The court chooses an appropriate guardian for someone who has been deemed unable to manage their finances.
Types of Guardianship Accounts
Guardianship accounts can be broadly categorized into several types, each serving specific needs and situations.
1. Uniform Transfers to Minors Act (UTMA) Accounts
UTMA accounts provide a simple way for minors to receive gifts, including financial assets, without necessitating a trust. The custodian, who could be a parent or a legal guardian, manages the account on behalf of the minor until they reach the age of majority.
2. Uniform Gifts to Minors Act (UGMA) Accounts
UGMA accounts, like UTMA accounts, are custodial accounts meant for minors. However, they are more restricted in terms of the types of assets they can hold, typically limiting them to cash and securities.
3. Court-Ordered Guardianship Accounts
In situations where an individual, due to age, disability, or incapacitation, is unable to manage their finances, the court may appoint a guardian to take on this responsibility. This type of guardianship account is strictly regulated to protect the interests of the individual in need.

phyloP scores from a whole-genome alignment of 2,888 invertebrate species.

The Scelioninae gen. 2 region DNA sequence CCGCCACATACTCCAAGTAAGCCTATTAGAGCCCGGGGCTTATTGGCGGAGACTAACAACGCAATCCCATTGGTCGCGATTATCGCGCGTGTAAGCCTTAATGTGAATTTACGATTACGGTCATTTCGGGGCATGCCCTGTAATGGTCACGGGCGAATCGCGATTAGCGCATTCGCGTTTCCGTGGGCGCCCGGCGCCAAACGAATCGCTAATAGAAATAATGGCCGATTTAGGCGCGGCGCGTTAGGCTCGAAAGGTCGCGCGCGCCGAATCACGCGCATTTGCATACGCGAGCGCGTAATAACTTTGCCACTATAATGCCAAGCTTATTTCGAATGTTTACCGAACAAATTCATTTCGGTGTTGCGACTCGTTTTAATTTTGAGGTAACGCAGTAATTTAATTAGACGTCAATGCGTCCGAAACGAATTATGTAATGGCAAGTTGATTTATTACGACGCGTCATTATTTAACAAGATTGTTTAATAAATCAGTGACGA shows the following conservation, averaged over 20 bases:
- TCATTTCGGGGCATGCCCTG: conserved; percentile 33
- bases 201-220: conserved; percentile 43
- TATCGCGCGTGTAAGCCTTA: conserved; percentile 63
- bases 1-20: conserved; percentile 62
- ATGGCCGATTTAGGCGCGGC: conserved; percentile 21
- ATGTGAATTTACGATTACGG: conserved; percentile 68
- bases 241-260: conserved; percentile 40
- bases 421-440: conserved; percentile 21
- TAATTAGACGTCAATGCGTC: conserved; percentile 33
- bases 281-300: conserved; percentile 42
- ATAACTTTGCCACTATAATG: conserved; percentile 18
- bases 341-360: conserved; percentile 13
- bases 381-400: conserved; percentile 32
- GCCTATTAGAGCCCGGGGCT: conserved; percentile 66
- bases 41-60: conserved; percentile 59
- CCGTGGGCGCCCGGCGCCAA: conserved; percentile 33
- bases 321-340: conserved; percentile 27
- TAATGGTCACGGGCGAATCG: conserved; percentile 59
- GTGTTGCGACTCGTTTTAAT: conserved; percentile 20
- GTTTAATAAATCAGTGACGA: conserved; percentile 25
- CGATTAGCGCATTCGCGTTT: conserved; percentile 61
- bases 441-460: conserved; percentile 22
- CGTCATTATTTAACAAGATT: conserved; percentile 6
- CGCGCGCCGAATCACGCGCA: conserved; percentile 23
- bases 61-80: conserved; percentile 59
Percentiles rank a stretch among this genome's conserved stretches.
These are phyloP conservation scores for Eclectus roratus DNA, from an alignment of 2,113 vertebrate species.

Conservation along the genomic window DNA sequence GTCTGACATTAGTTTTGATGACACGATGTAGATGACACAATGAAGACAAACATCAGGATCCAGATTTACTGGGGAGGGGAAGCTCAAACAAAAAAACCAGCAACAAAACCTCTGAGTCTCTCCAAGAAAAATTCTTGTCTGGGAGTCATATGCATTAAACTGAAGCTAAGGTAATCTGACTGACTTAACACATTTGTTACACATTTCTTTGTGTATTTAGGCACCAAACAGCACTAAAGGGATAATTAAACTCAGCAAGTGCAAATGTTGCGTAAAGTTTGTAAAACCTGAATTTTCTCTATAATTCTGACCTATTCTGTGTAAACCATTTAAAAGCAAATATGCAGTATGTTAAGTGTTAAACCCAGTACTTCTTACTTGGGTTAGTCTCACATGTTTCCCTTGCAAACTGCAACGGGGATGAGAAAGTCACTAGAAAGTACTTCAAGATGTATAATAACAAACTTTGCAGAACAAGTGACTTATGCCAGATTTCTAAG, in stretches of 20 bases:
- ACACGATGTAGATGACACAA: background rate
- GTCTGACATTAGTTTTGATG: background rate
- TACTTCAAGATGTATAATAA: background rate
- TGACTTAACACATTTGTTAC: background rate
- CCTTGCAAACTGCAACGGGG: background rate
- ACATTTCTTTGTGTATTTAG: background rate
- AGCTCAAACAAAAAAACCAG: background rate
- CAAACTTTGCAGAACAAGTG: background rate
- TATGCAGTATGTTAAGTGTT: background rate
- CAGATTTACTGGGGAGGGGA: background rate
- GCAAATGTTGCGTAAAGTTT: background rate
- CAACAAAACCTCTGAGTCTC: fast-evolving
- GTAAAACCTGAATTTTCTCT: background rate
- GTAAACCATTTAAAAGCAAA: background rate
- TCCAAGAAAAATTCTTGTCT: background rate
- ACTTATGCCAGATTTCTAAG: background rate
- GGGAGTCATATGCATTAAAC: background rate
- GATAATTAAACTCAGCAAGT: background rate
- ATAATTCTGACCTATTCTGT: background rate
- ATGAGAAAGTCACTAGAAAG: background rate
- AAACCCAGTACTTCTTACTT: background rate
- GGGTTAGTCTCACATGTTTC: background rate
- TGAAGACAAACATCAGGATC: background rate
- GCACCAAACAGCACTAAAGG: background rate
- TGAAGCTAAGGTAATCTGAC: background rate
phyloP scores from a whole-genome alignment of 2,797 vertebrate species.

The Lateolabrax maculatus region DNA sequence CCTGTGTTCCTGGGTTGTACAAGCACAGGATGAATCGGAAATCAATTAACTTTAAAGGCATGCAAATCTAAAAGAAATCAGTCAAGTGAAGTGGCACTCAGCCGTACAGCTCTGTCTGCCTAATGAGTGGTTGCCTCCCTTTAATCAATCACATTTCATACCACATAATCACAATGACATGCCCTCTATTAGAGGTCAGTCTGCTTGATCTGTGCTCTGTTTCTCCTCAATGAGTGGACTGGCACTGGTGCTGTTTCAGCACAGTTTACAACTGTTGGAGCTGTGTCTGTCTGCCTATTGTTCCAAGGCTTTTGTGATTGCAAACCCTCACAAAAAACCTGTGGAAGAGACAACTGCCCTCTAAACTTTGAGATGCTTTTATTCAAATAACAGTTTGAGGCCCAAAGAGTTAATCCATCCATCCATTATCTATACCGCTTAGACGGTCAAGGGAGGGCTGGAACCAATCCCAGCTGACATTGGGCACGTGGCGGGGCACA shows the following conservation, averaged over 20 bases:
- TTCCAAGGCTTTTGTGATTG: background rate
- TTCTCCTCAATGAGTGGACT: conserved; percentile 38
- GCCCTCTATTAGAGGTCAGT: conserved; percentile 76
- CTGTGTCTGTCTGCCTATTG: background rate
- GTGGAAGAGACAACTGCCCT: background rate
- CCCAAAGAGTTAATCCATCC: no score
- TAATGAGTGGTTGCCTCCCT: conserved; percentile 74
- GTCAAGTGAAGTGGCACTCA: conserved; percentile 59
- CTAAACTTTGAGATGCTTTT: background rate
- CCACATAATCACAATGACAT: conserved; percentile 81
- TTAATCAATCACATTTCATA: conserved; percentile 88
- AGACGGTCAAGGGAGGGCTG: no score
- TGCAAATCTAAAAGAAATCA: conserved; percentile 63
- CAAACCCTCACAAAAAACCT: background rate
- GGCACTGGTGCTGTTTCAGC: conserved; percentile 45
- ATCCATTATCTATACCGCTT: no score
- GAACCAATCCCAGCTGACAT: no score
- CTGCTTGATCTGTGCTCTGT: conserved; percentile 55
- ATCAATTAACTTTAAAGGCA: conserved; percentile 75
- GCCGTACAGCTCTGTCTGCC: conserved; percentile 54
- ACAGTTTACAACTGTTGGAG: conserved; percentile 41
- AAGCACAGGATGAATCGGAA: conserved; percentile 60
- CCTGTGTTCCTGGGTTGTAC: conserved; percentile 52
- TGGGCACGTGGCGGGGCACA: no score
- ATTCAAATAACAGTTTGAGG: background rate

The Rules and How It All Works
As mentioned, the guardian of an account controls the funds and must report all receipts and disbursements to the court on a periodic basis. The guardian handles the account but has no ownership of the account, meaning the money or property in the account.
- All guardianship accounts have a beneficiary or a “ward”, usually a child, elderly, or disabled individual.
- The guardian of the account cannot appoint a beneficiary of the account. In other words, the guardian cannot change who the account is for and who receives the disbursements.